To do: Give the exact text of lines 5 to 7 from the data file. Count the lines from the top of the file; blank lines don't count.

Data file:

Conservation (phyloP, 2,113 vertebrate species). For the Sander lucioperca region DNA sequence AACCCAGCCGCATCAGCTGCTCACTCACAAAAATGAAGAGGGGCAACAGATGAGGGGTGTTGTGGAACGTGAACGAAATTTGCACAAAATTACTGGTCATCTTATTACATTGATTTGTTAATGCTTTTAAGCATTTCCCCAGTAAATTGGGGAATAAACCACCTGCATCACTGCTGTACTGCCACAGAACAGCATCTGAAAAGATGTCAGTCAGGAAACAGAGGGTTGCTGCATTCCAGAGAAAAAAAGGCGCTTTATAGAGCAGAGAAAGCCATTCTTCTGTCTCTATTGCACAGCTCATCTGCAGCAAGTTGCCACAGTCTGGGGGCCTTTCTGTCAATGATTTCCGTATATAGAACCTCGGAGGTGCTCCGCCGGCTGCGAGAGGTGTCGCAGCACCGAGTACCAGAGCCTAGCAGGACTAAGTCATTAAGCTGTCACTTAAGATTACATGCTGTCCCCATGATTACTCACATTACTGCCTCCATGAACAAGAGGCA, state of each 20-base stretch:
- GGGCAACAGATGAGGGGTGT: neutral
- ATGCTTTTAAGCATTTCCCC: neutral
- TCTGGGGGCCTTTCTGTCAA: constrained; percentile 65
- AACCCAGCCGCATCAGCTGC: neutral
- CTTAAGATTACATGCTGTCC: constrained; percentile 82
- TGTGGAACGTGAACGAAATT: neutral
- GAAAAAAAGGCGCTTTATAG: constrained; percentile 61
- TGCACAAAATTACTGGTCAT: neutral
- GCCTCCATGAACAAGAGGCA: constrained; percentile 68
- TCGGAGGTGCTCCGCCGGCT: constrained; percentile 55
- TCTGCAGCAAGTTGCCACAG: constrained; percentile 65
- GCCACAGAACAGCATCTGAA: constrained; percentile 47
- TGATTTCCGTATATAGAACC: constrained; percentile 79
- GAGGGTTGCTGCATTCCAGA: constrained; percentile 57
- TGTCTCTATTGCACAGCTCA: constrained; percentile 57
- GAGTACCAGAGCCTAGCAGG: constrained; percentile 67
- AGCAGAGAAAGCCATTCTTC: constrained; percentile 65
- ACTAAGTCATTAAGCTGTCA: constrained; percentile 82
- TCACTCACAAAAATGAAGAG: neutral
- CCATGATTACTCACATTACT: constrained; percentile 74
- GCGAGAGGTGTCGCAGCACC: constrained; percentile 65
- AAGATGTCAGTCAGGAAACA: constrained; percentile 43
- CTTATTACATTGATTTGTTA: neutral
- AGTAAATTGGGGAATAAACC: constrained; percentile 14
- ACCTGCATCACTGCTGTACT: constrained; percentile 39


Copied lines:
- AACCCAGCCGCATCAGCTGC: neutral
- CTTAAGATTACATGCTGTCC: constrained; percentile 82
- TGTGGAACGTGAACGAAATT: neutral